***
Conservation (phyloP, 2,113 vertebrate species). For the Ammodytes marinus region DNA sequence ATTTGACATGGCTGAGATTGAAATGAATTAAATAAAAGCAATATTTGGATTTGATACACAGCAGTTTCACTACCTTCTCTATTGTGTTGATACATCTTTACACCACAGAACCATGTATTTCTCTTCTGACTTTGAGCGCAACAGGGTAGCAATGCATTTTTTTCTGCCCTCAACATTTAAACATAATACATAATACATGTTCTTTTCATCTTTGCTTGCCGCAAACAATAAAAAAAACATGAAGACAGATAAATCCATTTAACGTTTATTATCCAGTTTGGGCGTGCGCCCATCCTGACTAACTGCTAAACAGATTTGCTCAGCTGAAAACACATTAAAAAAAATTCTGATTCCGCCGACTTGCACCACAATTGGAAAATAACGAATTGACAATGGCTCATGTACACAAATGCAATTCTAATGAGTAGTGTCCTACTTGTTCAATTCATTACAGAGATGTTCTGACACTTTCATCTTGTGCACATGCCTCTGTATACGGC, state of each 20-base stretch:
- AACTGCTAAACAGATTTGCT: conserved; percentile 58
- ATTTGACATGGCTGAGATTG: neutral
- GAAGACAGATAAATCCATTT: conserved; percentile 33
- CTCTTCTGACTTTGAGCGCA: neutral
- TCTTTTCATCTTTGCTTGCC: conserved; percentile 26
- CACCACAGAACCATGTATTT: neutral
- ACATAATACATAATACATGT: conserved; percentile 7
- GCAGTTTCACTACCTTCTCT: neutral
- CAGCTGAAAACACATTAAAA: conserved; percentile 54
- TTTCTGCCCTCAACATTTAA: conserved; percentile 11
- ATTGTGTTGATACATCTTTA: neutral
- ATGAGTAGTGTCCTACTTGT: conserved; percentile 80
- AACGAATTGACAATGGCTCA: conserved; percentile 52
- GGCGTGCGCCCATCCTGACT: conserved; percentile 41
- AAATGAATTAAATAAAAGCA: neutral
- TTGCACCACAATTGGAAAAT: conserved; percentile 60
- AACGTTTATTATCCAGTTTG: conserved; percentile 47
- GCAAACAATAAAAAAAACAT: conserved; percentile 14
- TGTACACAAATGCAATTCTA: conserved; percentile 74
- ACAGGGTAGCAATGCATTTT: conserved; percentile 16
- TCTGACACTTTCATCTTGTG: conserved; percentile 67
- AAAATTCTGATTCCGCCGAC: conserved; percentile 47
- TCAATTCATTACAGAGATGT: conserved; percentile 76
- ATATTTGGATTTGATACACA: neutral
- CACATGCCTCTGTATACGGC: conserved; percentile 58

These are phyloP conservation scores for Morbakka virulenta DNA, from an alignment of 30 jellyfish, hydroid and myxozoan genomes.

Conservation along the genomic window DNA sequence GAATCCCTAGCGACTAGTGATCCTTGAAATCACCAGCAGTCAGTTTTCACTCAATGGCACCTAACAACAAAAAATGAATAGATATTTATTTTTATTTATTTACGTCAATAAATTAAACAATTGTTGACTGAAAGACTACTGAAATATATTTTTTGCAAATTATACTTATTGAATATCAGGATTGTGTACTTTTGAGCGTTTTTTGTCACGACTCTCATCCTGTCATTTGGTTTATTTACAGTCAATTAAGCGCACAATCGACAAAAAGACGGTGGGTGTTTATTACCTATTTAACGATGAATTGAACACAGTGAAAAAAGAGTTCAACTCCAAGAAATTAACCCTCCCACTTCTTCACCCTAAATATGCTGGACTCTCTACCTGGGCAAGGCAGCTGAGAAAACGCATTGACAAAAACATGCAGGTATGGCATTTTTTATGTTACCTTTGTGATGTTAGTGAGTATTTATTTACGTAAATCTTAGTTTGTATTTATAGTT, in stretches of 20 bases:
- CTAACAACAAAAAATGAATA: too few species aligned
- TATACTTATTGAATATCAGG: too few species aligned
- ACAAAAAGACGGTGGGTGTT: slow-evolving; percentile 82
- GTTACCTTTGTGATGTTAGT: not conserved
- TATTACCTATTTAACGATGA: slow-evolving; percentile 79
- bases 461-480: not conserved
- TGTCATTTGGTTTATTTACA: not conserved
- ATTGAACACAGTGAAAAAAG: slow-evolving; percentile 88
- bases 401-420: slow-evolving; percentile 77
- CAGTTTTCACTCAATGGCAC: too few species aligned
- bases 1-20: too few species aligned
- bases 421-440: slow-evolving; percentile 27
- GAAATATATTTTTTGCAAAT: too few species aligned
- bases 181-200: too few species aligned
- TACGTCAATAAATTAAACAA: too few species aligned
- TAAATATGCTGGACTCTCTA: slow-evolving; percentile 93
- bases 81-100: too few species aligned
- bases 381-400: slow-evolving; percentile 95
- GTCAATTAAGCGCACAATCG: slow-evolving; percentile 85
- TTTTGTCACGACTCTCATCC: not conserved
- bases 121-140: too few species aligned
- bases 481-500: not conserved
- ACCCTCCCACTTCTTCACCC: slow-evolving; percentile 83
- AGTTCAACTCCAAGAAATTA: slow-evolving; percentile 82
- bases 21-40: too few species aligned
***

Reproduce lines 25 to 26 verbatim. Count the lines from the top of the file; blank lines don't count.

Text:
- ATATTTGGATTTGATACACA: neutral
- CACATGCCTCTGTATACGGC: conserved; percentile 58